SAN FRANCISCO – Officials in the Northern California city of San Jose on Wednesday criticized so-called sanctuary policies they say prevented federal authorities from detaining a gang member in the country illegally before he allegedly killed a woman.
San Jose Police Chief Eddie Garcia said Carlos Eduardo Arevalo Carranza, 24, stalked Bambi Larson's neighborhood before beating and stabbing her to death in her home. The immigrant from El Salvador had been on the radar of Immigration and Customs Enforcement since 2013, when he failed to show up in immigration court.
Arevalo Carranza, who was homeless and had several convictions for felony offenses, was arrested Monday night in the Feb. 28 killing of Larson, 59, a manager at medical testing company Roche Sequencing Solutions in San Jose.
A self-admitted gang member, he has a long criminal history in the San Francisco Bay Area and Los Angeles spanning five years. He was on probation for the possession of methamphetamine, paraphernalia, false imprisonment and burglary, Garcia said.
San Jose Mayor Sam Liccardo said Wednesday it's time for Santa Clara County officials to reconsider a policy that ignores federal hold requests for predatory felons. He said he has been urging county officials to treat violent criminals in the country illegally differently from the rest of those who entered the U.S. without legal permission.
"We're not asking the county to detain anyone a minute longer than the law and the constitution allow," Liccardo told The Associated Press on Wednesday.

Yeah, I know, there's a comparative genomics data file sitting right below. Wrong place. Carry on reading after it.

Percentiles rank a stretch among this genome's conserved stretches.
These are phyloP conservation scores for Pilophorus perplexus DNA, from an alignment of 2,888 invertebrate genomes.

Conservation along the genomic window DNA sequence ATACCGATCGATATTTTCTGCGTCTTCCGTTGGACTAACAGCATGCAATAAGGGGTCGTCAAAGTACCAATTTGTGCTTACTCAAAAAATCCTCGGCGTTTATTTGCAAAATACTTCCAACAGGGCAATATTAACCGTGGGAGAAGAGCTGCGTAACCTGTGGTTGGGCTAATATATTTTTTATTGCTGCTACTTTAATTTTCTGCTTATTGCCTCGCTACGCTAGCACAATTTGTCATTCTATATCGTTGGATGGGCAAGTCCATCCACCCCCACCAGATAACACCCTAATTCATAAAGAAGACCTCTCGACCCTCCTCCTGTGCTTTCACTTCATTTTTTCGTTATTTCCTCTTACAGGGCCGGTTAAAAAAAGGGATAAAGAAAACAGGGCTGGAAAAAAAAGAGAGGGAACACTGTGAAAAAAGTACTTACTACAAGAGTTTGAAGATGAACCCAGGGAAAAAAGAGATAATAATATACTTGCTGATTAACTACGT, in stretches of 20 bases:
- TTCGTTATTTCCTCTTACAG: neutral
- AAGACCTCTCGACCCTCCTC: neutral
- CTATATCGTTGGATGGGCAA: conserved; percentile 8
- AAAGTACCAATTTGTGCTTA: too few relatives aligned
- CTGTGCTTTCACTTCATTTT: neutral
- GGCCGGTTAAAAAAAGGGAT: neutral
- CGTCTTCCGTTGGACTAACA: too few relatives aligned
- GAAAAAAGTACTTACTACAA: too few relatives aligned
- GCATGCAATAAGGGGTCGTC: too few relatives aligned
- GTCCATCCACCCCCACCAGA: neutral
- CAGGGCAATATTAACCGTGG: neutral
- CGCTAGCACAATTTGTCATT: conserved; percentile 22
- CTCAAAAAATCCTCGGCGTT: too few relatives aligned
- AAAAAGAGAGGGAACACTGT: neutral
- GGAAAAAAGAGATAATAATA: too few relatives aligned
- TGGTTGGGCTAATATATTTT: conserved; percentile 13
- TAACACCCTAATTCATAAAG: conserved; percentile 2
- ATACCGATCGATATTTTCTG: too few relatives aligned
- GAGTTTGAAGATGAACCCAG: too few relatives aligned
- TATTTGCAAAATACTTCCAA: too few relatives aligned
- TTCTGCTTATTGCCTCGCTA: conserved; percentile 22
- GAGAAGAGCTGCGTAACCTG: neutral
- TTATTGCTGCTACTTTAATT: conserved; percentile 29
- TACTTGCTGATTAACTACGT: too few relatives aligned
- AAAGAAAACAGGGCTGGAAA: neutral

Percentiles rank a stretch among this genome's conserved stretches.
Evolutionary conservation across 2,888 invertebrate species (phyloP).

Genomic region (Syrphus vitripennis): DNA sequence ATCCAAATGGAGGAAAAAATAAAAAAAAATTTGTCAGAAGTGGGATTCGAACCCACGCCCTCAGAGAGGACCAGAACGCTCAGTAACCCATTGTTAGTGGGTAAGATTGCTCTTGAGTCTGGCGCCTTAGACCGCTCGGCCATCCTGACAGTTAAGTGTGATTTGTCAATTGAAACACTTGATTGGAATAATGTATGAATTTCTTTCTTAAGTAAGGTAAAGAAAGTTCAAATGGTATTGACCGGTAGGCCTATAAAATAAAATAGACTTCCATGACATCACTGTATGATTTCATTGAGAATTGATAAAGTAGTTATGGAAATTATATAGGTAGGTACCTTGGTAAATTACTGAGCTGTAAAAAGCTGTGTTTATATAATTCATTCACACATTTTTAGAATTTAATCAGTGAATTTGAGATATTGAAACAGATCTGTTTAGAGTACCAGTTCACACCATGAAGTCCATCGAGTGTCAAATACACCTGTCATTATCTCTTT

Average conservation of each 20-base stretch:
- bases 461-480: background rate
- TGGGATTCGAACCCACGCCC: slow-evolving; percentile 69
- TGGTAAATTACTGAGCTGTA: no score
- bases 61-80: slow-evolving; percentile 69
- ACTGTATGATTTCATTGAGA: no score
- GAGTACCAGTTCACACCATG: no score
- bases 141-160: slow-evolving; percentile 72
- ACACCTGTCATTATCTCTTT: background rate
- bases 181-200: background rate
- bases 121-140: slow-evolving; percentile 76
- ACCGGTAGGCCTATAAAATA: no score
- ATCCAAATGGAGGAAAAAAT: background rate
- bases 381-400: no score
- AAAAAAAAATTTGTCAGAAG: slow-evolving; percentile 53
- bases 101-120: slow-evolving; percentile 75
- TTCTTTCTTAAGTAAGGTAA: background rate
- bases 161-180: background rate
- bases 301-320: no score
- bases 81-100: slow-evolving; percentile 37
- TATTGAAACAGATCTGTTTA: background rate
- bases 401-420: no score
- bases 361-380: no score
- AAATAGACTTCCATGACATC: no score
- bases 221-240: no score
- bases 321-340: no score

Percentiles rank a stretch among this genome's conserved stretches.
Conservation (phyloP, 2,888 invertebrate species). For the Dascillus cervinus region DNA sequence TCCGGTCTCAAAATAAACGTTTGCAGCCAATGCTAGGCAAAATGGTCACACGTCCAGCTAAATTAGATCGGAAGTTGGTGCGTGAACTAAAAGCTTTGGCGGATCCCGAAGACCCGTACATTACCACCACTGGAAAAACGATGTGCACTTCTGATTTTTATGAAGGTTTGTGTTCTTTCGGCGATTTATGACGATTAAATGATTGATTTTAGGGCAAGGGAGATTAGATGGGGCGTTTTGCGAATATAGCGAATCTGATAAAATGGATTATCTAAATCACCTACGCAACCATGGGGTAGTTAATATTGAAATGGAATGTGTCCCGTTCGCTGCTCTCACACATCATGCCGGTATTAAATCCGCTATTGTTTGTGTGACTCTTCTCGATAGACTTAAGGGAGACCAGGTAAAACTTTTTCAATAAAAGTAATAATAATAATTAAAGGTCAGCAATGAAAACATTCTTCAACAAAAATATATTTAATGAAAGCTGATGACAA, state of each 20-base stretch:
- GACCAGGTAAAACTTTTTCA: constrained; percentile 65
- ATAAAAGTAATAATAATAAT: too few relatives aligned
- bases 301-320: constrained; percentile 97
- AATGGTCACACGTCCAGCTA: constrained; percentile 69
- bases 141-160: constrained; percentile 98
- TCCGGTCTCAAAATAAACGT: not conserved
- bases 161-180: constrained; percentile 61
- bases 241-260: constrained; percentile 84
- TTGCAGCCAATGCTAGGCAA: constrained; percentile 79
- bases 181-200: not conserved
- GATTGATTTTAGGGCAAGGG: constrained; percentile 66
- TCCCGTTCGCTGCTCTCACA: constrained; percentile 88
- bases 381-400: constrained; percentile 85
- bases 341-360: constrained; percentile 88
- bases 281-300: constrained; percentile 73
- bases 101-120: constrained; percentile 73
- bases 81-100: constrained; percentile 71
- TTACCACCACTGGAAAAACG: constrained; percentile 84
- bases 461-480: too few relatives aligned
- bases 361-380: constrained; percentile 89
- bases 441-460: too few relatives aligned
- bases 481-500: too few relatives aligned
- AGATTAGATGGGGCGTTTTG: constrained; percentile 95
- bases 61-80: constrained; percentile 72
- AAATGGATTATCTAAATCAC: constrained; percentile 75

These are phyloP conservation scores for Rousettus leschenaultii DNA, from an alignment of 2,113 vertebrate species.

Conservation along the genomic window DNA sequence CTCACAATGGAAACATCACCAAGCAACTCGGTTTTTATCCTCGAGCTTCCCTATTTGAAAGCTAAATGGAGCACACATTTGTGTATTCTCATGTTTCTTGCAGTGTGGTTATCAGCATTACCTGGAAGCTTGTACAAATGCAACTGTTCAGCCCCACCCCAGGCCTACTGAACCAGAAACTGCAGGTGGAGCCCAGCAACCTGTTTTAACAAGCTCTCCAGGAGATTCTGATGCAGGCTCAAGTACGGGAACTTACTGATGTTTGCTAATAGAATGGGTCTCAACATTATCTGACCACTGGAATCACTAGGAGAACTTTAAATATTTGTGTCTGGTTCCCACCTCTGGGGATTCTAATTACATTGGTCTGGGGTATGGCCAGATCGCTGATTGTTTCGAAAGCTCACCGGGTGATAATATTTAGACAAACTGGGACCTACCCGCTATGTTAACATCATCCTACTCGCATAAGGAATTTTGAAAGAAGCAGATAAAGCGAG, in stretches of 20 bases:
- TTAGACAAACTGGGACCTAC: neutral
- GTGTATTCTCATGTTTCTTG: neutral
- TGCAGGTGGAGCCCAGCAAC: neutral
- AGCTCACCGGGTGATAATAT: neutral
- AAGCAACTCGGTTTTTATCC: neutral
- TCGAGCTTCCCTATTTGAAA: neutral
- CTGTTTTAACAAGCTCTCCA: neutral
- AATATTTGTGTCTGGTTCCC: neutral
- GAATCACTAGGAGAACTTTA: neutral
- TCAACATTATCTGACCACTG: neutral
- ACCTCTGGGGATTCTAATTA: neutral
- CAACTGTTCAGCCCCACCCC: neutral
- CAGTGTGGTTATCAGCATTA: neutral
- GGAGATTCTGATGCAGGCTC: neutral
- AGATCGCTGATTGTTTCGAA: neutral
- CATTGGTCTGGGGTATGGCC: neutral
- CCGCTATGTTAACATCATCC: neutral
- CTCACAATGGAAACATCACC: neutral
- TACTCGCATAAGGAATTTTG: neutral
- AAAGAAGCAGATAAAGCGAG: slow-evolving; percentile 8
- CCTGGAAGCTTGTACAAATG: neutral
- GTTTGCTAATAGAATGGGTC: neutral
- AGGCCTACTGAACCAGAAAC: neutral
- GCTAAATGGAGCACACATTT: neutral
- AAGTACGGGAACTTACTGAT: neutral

"We simply want them to pick up the phone and tell ICE so that the violent felon is not released back into our streets," he added.
Garcia, the police chief, also criticized Santa Clara County's policy during a Tuesday news conference announcing Arevalo Carranza's arrest.
"We're not here, nor should we be here, to shield admitted gangsters and violent criminals regardless of their immigration status," Garcia said.
Santa Clara County Supervisor Dave Cortese said in a statement that the county cannot hold immigration suspects for ICE without a warrant or a judicial order unless the person is currently charged with a crime.
He said the county has for many years provided ICE with real-time local and state-level data on who is in custody and when they will be released.
"Despite having this information, ICE does not show up to take custody in a timely manner to avoid release into the community," Cortese said.
Cortese didn't address the Arevalo Carranza case in his statement, saying he had little information on him.
His spokeswoman, Janice Rombeck, said Cortese was traveling Wednesday and was not available to comment.